Viking U.S. sails off into the sunset

In a surprise move, $14.4 billion office products conglomerate Office Depot on Sept. 12 said it planned to close the domestic operations of its Viking Office Products business and merge it into its Office Depot operations by early 2006.

The Delray Beach, FL-based cataloger/retailer, which acquired Viking in June 1998 for $3 billion, mails an estimated 296 million catalogs under the Office Depot, Viking, Tech Depot, and Guilbert brands. Last year its direct sales reached $4.0 billion. Office Depot said it has no plans to consolidate the Viking and Office Depot brands in Europe.

In a Securities and Exchange Commission filing, Office Depot said the distinction between its Office Depot and Viking catalog offerings “has become less clear to consumers.” Office Depot spokesperson Brian Levine says there is about 80% product overlap between the two brands.

“The Viking customer is a ‘higher touch’ customer,” Levine says, requiring more in the way of personalized attention from call center reps. As such, Office Depot spends more money servicing the Viking customer than the Office Depot customer. On the other hand, Viking customers spend more than Office Depot customers, says Levine.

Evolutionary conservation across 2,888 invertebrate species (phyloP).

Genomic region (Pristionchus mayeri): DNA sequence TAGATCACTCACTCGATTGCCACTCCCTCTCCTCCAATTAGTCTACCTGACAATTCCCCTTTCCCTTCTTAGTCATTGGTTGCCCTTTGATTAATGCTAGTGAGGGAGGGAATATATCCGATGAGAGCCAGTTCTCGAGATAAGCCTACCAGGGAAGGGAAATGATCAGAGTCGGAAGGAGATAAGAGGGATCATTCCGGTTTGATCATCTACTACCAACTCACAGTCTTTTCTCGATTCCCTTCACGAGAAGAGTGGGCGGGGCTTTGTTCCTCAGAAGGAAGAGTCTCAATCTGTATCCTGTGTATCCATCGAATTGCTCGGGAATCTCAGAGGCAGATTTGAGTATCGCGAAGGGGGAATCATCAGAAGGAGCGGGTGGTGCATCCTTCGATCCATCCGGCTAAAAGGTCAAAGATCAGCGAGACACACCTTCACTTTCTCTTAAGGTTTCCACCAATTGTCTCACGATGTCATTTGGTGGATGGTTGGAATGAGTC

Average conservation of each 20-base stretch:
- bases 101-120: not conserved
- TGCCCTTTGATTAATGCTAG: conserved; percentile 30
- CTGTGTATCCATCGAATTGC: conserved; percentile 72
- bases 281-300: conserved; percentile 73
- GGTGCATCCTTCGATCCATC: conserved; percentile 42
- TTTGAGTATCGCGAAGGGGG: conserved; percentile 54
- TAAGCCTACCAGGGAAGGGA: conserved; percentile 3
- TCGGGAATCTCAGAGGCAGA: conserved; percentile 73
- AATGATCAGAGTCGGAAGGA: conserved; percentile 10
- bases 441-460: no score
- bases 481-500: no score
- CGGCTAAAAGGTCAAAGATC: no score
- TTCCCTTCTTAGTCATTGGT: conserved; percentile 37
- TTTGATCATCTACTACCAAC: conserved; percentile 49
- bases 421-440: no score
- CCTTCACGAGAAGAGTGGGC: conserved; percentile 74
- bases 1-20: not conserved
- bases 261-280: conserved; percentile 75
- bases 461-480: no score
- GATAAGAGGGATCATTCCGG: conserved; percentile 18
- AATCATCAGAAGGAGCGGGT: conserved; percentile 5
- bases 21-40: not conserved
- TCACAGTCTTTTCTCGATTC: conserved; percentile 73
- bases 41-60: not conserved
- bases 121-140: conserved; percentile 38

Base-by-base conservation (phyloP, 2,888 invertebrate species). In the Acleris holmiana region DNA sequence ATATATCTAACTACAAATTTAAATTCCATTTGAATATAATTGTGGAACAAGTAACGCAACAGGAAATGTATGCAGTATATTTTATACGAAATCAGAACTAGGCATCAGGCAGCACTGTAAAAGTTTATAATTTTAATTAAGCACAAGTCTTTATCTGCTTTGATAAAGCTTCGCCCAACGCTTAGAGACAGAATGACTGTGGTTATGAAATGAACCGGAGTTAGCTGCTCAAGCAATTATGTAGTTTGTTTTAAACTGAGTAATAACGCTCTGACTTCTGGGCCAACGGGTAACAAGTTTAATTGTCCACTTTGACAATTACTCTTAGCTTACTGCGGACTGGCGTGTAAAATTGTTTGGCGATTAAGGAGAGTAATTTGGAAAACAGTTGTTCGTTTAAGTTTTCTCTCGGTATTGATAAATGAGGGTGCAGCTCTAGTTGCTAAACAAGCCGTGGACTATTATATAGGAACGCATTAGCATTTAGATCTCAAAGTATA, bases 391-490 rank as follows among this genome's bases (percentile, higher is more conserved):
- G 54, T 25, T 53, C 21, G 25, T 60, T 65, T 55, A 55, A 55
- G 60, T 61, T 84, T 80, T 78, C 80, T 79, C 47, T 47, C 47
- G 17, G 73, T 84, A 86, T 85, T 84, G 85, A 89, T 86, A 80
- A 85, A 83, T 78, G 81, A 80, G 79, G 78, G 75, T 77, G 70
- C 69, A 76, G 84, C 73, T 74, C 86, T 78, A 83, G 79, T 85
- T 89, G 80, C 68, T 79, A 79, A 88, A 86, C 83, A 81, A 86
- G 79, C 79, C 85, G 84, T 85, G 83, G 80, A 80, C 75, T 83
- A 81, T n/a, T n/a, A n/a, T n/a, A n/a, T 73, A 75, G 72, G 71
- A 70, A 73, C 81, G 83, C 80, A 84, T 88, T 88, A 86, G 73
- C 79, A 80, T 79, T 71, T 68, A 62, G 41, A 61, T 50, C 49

Office Depot contends that it will spend less money transitioning Viking customers to the Office Depot brand than it would in continuing to operate Viking. The company will close two warehouses and an undisclosed number of call centers. Its associated charges will total about $19.3 million.

While the move will eventually improve Office Depot’s bottom line, it should also help solidify the Office Depot brand, says David Solomon, managing director and head of the New York office of investment bank Goldsmith Agio Helms. “The two brands weren’t reinforcing each other in the marketplace,” he says, “and in the end resulted in a divided marketing budget.”

Launched in 1960, Viking began mailing catalogs in 1984. It became renowned for competing on service rather than price, thanks largely to Irwin Helford, who took over as president in 1983 and ran the company until 1999. The strategy ensured loyal customers and helped Viking succeed in many international markets.

Because of Viking’s sterling reputation, some believe folding the brand is the wrong move. “The bean-counting approach will not work here,” says Mark Amtower, a Highland, MD-based consultant specializing in businesses-to-government marketing. “Office Depot is making a quantum leap in thinking they are going to migrate a significant number of buyers.” Amtower estimates that Office Depot could lose up to 40% of the Viking business. “The attrition rate is going to be a lot higher than their model says it is.”

But some folks in the industry are happy to bid farewell to Viking: its competitors. Shortly after the announcement, Lincolnshire, IL-based Quill, part of Framingham, MA-based office products conglomerate Staples, posted a banner on its home page proclaiming “Welcome Viking Customers.” A “Join the Family” link highlighted Quill’s selection, service, and satisfaction guarantee.

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